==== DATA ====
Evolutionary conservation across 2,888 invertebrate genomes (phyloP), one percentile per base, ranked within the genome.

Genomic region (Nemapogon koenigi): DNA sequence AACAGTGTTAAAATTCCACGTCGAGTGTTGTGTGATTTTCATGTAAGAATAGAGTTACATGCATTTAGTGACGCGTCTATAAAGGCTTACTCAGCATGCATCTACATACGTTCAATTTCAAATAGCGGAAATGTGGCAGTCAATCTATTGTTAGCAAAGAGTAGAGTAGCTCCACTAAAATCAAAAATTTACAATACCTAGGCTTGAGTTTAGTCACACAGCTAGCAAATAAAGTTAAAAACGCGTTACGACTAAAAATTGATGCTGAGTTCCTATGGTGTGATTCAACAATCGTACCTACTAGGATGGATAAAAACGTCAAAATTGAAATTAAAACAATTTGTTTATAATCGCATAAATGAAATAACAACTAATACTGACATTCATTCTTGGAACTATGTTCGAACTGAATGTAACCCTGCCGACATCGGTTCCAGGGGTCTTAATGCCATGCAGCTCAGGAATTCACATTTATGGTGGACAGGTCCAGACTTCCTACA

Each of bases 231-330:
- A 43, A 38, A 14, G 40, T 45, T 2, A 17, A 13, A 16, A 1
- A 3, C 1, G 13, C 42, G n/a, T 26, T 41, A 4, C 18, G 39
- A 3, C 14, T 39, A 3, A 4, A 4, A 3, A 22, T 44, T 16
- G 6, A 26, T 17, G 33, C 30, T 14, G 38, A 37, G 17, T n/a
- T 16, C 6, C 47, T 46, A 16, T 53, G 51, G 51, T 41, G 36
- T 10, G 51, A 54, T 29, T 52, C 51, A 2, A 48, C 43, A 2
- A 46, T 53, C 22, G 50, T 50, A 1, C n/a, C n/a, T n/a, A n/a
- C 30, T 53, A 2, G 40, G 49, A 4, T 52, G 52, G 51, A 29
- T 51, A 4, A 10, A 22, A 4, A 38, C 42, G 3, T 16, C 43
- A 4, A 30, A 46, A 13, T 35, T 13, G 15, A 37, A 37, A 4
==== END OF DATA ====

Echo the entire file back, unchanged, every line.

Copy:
Evolutionary conservation across 2,888 invertebrate genomes (phyloP), one percentile per base, ranked within the genome.

Genomic region (Nemapogon koenigi): DNA sequence AACAGTGTTAAAATTCCACGTCGAGTGTTGTGTGATTTTCATGTAAGAATAGAGTTACATGCATTTAGTGACGCGTCTATAAAGGCTTACTCAGCATGCATCTACATACGTTCAATTTCAAATAGCGGAAATGTGGCAGTCAATCTATTGTTAGCAAAGAGTAGAGTAGCTCCACTAAAATCAAAAATTTACAATACCTAGGCTTGAGTTTAGTCACACAGCTAGCAAATAAAGTTAAAAACGCGTTACGACTAAAAATTGATGCTGAGTTCCTATGGTGTGATTCAACAATCGTACCTACTAGGATGGATAAAAACGTCAAAATTGAAATTAAAACAATTTGTTTATAATCGCATAAATGAAATAACAACTAATACTGACATTCATTCTTGGAACTATGTTCGAACTGAATGTAACCCTGCCGACATCGGTTCCAGGGGTCTTAATGCCATGCAGCTCAGGAATTCACATTTATGGTGGACAGGTCCAGACTTCCTACA

Each of bases 231-330:
- A 43, A 38, A 14, G 40, T 45, T 2, A 17, A 13, A 16, A 1
- A 3, C 1, G 13, C 42, G n/a, T 26, T 41, A 4, C 18, G 39
- A 3, C 14, T 39, A 3, A 4, A 4, A 3, A 22, T 44, T 16
- G 6, A 26, T 17, G 33, C 30, T 14, G 38, A 37, G 17, T n/a
- T 16, C 6, C 47, T 46, A 16, T 53, G 51, G 51, T 41, G 36
- T 10, G 51, A 54, T 29, T 52, C 51, A 2, A 48, C 43, A 2
- A 46, T 53, C 22, G 50, T 50, A 1, C n/a, C n/a, T n/a, A n/a
- C 30, T 53, A 2, G 40, G 49, A 4, T 52, G 52, G 51, A 29
- T 51, A 4, A 10, A 22, A 4, A 38, C 42, G 3, T 16, C 43
- A 4, A 30, A 46, A 13, T 35, T 13, G 15, A 37, A 37, A 4